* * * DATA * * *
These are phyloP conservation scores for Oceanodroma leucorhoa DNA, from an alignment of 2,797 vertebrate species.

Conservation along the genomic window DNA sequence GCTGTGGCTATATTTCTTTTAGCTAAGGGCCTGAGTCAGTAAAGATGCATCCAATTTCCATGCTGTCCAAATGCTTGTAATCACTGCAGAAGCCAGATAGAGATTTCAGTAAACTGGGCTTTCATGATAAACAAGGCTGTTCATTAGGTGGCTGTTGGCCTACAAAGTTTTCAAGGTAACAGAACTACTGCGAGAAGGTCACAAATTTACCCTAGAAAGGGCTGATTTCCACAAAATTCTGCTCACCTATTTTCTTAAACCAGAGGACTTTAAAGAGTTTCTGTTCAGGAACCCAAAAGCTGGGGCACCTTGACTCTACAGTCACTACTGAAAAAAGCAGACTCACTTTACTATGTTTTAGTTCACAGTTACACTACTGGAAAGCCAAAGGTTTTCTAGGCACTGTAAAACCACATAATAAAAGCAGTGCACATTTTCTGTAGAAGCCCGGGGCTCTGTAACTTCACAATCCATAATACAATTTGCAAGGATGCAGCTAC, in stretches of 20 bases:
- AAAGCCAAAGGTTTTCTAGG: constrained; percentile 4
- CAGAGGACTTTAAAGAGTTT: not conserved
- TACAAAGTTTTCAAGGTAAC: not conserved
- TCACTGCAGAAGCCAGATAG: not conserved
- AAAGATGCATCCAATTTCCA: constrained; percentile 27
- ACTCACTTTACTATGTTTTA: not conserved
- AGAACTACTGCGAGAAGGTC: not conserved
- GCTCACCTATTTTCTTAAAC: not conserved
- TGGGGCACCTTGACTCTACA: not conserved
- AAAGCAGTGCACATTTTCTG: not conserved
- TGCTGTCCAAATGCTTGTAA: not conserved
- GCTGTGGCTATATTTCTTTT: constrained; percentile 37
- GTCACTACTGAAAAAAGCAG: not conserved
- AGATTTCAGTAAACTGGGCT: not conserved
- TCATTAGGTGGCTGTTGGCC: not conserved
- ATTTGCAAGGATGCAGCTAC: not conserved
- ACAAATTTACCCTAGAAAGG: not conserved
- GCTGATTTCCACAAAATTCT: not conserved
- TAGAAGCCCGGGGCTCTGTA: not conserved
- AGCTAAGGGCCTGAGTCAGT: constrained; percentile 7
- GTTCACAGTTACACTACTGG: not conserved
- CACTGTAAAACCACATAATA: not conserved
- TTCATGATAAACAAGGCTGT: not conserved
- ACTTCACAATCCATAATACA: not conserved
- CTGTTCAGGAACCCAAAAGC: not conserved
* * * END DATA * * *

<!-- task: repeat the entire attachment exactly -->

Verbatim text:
These are phyloP conservation scores for Oceanodroma leucorhoa DNA, from an alignment of 2,797 vertebrate species.

Conservation along the genomic window DNA sequence GCTGTGGCTATATTTCTTTTAGCTAAGGGCCTGAGTCAGTAAAGATGCATCCAATTTCCATGCTGTCCAAATGCTTGTAATCACTGCAGAAGCCAGATAGAGATTTCAGTAAACTGGGCTTTCATGATAAACAAGGCTGTTCATTAGGTGGCTGTTGGCCTACAAAGTTTTCAAGGTAACAGAACTACTGCGAGAAGGTCACAAATTTACCCTAGAAAGGGCTGATTTCCACAAAATTCTGCTCACCTATTTTCTTAAACCAGAGGACTTTAAAGAGTTTCTGTTCAGGAACCCAAAAGCTGGGGCACCTTGACTCTACAGTCACTACTGAAAAAAGCAGACTCACTTTACTATGTTTTAGTTCACAGTTACACTACTGGAAAGCCAAAGGTTTTCTAGGCACTGTAAAACCACATAATAAAAGCAGTGCACATTTTCTGTAGAAGCCCGGGGCTCTGTAACTTCACAATCCATAATACAATTTGCAAGGATGCAGCTAC, in stretches of 20 bases:
- AAAGCCAAAGGTTTTCTAGG: constrained; percentile 4
- CAGAGGACTTTAAAGAGTTT: not conserved
- TACAAAGTTTTCAAGGTAAC: not conserved
- TCACTGCAGAAGCCAGATAG: not conserved
- AAAGATGCATCCAATTTCCA: constrained; percentile 27
- ACTCACTTTACTATGTTTTA: not conserved
- AGAACTACTGCGAGAAGGTC: not conserved
- GCTCACCTATTTTCTTAAAC: not conserved
- TGGGGCACCTTGACTCTACA: not conserved
- AAAGCAGTGCACATTTTCTG: not conserved
- TGCTGTCCAAATGCTTGTAA: not conserved
- GCTGTGGCTATATTTCTTTT: constrained; percentile 37
- GTCACTACTGAAAAAAGCAG: not conserved
- AGATTTCAGTAAACTGGGCT: not conserved
- TCATTAGGTGGCTGTTGGCC: not conserved
- ATTTGCAAGGATGCAGCTAC: not conserved
- ACAAATTTACCCTAGAAAGG: not conserved
- GCTGATTTCCACAAAATTCT: not conserved
- TAGAAGCCCGGGGCTCTGTA: not conserved
- AGCTAAGGGCCTGAGTCAGT: constrained; percentile 7
- GTTCACAGTTACACTACTGG: not conserved
- CACTGTAAAACCACATAATA: not conserved
- TTCATGATAAACAAGGCTGT: not conserved
- ACTTCACAATCCATAATACA: not conserved
- CTGTTCAGGAACCCAAAAGC: not conserved